Minister Kaducu tasks school heads to end teenage marriage

The State Minister for Primary Education, Joyce Moriku Kaducu (seated 3rd right) with other teachers after receiving their certificates. Photo/ ALEX ASHABA

The State Minister for Primary Education, Ms Joyce Moriku Kaducu, has tasked all school heads and teachers at all levels to “fight hard” and end teenage and early pregnancies among school-going children.

Ms Kaducu said both teenage pregnancies and early marriages are abuse to all stakeholders, arguing that teachers need to be on the forefront of the fight in schools.

“You teachers need to be role models to our young girls in your schools. Help them achieve their dreams in future. Teenage pregnancy is at alarming rate and we need to stand together and end the vice,” she said.

According to the minister, teachers need to guide female learners on the right time and age to get married.

Ms Kaducu said the government, through her ministry launched a campaign to stop child marriages, prevent teenage pregnancies and to promote good parents.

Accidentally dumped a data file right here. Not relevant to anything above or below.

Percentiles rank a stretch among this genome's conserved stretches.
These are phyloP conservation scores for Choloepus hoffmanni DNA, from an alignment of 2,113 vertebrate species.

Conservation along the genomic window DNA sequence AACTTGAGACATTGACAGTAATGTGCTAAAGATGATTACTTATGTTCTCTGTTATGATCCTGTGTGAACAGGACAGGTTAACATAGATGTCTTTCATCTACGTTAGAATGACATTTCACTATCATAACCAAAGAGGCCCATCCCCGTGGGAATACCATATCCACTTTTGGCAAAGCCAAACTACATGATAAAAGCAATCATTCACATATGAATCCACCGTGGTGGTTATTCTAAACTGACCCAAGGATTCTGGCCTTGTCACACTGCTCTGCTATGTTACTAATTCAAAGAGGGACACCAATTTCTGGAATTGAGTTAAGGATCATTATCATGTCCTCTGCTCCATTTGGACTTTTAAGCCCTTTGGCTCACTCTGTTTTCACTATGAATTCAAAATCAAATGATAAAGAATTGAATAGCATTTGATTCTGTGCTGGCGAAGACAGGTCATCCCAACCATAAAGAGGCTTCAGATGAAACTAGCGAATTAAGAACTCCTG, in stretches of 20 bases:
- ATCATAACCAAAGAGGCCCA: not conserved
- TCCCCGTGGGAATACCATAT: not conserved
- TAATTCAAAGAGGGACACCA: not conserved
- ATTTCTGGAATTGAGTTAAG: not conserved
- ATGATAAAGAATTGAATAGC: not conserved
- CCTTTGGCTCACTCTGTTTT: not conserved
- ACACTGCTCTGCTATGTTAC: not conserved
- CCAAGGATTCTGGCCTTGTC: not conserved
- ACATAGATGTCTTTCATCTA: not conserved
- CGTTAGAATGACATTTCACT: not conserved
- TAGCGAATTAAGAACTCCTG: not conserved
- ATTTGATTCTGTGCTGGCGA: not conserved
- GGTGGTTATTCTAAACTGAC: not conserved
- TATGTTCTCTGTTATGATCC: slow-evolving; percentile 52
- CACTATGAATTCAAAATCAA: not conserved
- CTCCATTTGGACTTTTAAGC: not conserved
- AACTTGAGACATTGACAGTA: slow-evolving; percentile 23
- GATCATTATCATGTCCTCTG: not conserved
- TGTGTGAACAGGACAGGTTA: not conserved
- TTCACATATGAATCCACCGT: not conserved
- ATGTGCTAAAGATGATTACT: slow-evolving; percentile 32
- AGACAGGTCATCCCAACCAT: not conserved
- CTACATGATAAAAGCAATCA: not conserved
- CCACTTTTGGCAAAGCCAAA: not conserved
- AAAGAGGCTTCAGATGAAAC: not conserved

She made the remarks on Friday during the awarding ceremony of certificates to 33 secondary school teachers who completed phase one of training at Canon Apollo PTC in Fort Portal City in western Uganda.

During lockdown, a number of school going children were reported to have been impregnated or married off, sparking public debate on whether pregnant learners should be allowed back in school.

The Intergovernmental Authority Development (IGAD) in collaboration with the Ministry of Education And Sports and the German cooperation (GIZ-BMZ) through the IGAD-GIZ teachers training initiative trained secondary teachers from refugee host districts in Uganda.

The training is aimed at helping teachers deliver quality education on displacement affected communities. The teachers were from the districts of Kamwenge, Kyegerwa, Isingiro and Kikuube.

Minister Kaducu tasked the trained teachers to use the acquired skills to improve learning in their respective schools.

“People want to see a difference in you and I am optimistic that you will improve the learning because you have been given enough knowledge and skills,” she said.

The head of IGAD mission in Uganda, Ms Lucy Daxbacher, said they had trained 100 teachers during the first phase of the training.

“The purpose of this training is to improve quality education in the refugee host communities because the refugees also have the right to access quality education,” she said.

The four-month training that started in August 2021 equipped teachers with pedagogical, social-psychological, ICT competencies and life skills.